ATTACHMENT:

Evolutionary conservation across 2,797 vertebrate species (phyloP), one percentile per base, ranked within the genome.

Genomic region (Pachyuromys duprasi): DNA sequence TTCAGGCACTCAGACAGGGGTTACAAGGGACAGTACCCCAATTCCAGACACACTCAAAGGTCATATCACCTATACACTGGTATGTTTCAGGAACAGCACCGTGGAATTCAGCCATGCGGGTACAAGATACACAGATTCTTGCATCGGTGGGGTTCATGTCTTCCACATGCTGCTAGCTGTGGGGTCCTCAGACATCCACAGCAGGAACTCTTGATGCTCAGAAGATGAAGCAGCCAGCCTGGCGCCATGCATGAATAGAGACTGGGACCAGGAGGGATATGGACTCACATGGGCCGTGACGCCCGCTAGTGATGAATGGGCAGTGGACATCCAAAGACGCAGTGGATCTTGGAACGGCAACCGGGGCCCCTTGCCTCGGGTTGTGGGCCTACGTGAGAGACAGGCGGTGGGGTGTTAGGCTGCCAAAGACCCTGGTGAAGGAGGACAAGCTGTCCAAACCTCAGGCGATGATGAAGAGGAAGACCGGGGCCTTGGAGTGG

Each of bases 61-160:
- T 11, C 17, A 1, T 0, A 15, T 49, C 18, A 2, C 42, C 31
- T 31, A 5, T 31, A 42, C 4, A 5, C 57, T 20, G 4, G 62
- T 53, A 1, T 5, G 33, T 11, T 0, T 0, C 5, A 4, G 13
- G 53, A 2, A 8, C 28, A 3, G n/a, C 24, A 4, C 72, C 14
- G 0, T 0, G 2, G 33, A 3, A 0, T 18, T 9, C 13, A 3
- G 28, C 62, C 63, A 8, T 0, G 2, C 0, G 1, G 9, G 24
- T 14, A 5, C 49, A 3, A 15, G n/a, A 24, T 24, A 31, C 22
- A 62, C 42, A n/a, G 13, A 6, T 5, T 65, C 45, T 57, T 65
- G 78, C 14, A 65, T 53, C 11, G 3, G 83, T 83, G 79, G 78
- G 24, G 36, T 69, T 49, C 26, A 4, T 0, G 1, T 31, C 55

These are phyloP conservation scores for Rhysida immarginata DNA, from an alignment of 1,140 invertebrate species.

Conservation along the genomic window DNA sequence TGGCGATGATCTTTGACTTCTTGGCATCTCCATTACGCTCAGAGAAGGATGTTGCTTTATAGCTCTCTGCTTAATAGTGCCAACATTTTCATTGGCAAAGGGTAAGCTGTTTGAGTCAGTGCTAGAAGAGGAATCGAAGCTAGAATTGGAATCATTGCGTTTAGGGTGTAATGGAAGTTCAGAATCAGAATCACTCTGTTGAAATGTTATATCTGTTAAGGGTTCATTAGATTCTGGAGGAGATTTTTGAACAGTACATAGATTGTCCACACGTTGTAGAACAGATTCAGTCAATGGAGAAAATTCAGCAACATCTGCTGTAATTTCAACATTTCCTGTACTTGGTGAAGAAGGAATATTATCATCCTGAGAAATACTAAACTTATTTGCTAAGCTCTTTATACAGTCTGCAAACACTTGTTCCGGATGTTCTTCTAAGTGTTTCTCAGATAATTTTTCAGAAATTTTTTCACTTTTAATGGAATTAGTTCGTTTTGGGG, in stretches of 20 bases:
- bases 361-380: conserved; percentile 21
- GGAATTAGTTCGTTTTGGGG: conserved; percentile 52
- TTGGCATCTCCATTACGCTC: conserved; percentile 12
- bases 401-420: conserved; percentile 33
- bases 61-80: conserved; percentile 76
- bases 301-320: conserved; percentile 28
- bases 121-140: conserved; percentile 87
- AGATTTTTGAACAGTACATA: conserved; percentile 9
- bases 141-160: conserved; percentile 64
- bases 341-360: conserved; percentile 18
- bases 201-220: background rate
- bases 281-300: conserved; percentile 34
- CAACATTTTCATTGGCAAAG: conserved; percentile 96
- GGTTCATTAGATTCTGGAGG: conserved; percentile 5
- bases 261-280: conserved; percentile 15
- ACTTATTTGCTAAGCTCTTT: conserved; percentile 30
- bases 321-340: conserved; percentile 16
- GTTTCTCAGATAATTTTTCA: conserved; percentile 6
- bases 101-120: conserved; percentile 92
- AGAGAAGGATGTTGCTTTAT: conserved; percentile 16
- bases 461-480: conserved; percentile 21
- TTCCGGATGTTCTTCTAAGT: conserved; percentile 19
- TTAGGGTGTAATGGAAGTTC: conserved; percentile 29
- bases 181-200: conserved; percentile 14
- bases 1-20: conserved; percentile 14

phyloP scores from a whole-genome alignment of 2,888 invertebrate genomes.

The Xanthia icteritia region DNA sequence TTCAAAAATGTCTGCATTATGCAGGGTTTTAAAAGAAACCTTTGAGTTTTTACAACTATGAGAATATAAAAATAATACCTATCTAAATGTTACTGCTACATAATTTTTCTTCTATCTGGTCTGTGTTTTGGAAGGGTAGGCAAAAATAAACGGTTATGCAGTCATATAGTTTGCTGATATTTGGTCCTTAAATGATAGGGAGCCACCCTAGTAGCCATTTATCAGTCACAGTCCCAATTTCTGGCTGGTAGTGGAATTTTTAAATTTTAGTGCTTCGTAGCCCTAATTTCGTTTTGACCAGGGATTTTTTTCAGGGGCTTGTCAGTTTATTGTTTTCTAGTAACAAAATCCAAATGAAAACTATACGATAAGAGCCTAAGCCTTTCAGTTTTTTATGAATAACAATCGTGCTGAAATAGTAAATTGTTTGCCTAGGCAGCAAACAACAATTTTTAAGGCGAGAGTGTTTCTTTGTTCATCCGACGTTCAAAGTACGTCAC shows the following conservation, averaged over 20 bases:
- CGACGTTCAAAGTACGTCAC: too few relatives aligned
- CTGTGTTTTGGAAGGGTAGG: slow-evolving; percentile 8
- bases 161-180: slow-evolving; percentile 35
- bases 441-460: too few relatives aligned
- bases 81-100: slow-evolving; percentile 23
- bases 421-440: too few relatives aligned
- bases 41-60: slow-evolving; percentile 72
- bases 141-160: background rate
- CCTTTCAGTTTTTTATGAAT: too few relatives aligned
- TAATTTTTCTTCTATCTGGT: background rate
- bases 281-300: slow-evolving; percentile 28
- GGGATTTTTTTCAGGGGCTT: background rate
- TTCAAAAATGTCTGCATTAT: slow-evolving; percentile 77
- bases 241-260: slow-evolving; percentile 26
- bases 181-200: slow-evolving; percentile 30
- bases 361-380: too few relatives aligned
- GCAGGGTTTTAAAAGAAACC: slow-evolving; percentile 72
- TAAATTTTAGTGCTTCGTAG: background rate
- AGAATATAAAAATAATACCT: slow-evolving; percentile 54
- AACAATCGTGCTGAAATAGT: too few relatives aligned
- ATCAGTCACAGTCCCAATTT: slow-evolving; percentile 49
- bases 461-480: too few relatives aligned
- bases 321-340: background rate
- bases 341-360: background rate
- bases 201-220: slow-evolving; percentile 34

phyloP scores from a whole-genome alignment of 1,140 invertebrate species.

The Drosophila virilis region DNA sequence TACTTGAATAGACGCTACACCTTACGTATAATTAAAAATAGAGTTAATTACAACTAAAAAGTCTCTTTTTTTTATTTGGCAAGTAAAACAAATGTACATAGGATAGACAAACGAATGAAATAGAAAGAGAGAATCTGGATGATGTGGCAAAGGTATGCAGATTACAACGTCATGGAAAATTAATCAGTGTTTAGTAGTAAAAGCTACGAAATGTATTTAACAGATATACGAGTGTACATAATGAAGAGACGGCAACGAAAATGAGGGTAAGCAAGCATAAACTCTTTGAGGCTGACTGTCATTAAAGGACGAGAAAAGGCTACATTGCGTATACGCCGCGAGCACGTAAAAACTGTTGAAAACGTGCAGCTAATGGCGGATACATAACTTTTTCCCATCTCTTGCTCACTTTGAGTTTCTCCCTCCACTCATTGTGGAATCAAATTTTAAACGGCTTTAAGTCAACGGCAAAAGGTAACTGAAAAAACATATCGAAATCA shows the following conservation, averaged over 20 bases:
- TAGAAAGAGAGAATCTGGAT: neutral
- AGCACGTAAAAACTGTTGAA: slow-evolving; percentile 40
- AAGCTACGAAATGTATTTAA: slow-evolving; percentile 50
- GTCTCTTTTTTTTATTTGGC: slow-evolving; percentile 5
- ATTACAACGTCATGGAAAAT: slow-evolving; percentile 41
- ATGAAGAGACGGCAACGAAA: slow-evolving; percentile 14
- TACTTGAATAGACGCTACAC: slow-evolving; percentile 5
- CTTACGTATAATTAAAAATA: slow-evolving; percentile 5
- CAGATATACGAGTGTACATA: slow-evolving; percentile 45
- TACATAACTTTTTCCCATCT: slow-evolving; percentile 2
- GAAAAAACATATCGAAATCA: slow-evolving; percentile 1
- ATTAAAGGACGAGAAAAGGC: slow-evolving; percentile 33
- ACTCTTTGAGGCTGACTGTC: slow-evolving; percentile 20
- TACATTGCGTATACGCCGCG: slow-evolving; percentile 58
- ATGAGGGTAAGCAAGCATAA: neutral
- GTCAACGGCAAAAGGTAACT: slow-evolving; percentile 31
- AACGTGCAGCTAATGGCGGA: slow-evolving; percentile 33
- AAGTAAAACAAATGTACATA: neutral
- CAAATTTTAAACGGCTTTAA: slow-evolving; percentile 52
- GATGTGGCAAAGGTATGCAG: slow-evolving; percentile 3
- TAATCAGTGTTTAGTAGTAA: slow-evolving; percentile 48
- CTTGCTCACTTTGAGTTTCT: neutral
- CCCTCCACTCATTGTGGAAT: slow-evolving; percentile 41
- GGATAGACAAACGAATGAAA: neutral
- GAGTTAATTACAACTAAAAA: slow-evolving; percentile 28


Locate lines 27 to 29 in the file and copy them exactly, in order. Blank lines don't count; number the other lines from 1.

- bases 281-300: conserved; percentile 34
- CAACATTTTCATTGGCAAAG: conserved; percentile 96
- GGTTCATTAGATTCTGGAGG: conserved; percentile 5